But for right now, until that completeness, we have three things to do to lead us toward that consummation: Trust steadily in God, hope unswervingly, love extravagantly. And the best of the three is love.

There are a number of Greek words used for “love” in the Bible. One is for erotic love, one is for love of people in general, one if for love of a parent for a child, another for the love of a spouse for a spouse … but the one Paul uses is “agape.” Some say it means “Godly love” or “loving like God” — loving unconditionally or “loving in spite of” — the love He’s shown for His people — the Jews — since the dawn of history — His Story.

My simple way of thinking about it is that in my observation we humans can love three different ways. I wrote about this in a book The Highly Healthy Child, later re-published as God’s Design for the Highly Healthy Child:

Love is the first and most basic of all emotional needs. When children are loved in a healthy way, they feel that they belong and that they have value and significance. A child who is loved knows that his or her feelings, thoughts, and opinions matter. Children who know they are loved by God, their parents, and significant others are much more likely to become highly healthy.

But not all love is equal. Parents typically use one of two different kinds of love: conditional love, which is highly unhealthy, and unconditional love, which is highly healthy. Most parents use both kinds of love at one time or another, but they lean toward using one type more often. Highly healthy parents strive to habitually express unconditional love.

Conditional love is an earned love. It requires certain behaviors and approved actions. If you love your children only if they perform well, or because they behave well, you are expressing conditional love—and it’s not healthy.

But, you may be thinking, what’s wrong with that? Shouldn’t I expect my children to obey and to do their best? Of course! You shouldn’t accept willfully defiant and inappropriate behavior. However, even when the behavior is unacceptable, you should always love the child.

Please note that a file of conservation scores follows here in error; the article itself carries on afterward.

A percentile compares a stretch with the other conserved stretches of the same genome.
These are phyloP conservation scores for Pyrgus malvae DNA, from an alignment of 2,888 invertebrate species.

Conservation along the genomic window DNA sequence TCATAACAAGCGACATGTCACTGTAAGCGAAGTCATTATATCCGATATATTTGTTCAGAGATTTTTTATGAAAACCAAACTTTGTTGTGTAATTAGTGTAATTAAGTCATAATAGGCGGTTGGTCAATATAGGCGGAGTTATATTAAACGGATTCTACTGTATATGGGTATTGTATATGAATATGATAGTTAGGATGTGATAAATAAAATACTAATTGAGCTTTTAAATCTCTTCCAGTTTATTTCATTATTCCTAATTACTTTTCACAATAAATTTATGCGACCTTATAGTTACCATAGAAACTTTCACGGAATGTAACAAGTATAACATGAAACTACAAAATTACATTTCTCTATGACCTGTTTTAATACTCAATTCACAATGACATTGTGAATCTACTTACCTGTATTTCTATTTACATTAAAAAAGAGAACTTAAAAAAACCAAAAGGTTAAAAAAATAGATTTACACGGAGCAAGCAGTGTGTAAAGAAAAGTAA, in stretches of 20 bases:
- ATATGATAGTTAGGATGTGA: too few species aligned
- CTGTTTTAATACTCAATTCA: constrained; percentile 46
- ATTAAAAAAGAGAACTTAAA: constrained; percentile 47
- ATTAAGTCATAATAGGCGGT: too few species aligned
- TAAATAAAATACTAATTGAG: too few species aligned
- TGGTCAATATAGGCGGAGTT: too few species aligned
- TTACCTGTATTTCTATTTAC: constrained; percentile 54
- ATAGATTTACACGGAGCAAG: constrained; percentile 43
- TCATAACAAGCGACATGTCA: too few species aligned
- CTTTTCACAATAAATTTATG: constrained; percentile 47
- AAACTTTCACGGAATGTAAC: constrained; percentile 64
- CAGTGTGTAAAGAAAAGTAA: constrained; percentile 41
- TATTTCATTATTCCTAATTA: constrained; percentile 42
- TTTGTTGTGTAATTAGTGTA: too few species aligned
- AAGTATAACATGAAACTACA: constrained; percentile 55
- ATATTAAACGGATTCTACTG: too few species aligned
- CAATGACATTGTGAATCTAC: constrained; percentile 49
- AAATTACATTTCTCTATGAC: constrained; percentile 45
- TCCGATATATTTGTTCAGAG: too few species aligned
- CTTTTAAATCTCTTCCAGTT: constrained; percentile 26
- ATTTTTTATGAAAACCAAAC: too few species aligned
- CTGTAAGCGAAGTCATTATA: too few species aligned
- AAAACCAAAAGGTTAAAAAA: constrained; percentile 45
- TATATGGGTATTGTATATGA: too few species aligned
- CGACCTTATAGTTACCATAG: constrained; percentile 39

Unconditional love means that you love your children no matter what. It doesn’t matter how much or how little ability, physical beauty, personality, or brains your child possesses. It doesn’t matter how well your child behaves.

Unconditional love is always there. Unconditional love is the ideal for which parents should continually strive. Only unconditional love enables us to meet our children’s most basic emotional, relational, and spiritual needs. Only with a nurturing foundation of unconditional love can parents find the balance between being too harsh and too lenient. Unconditional love, when mixed with honest recognition and praise, is a vital ingredient in nurturing a highly healthy child. Will we hit this mark 100 percent of the time? Of course not! Although Barb and I have worked to love unconditionally, all too often we have failed.

Remember when I wrote about Kate calling herself “Good Girl”? Barb and I hadn’t communicated the right kind of love to her. We wanted Kate, even with her significant physical disabilities, to develop a balanced self-image and a healthy self-confidence. So we praised and encouraged her, but our praises led her to believe that her value was based on performance. The truth is, we loved her regardless of whether she walked or talked. It would have been better for us to say, “Good job,” “Well done,” or “I’m so pleased with how hard you’re trying.” These would have been comments on her performance, not statements of her value.

Children should always be loved for who they are, not for what they do. By now I’m sure you realize that loving our children unconditionally is a skill we learn. Unconditional love starts simply by making a cognitive and deliberate choice. Literally, unconditional love means loving with your head and trusting your heart to follow. So let’s explore the steps we can take to learn to love unconditionally.

In my next book, God’s Design for the Highly Healthy Teen, I expanded these three views of love, or should I say, this philosophy on love: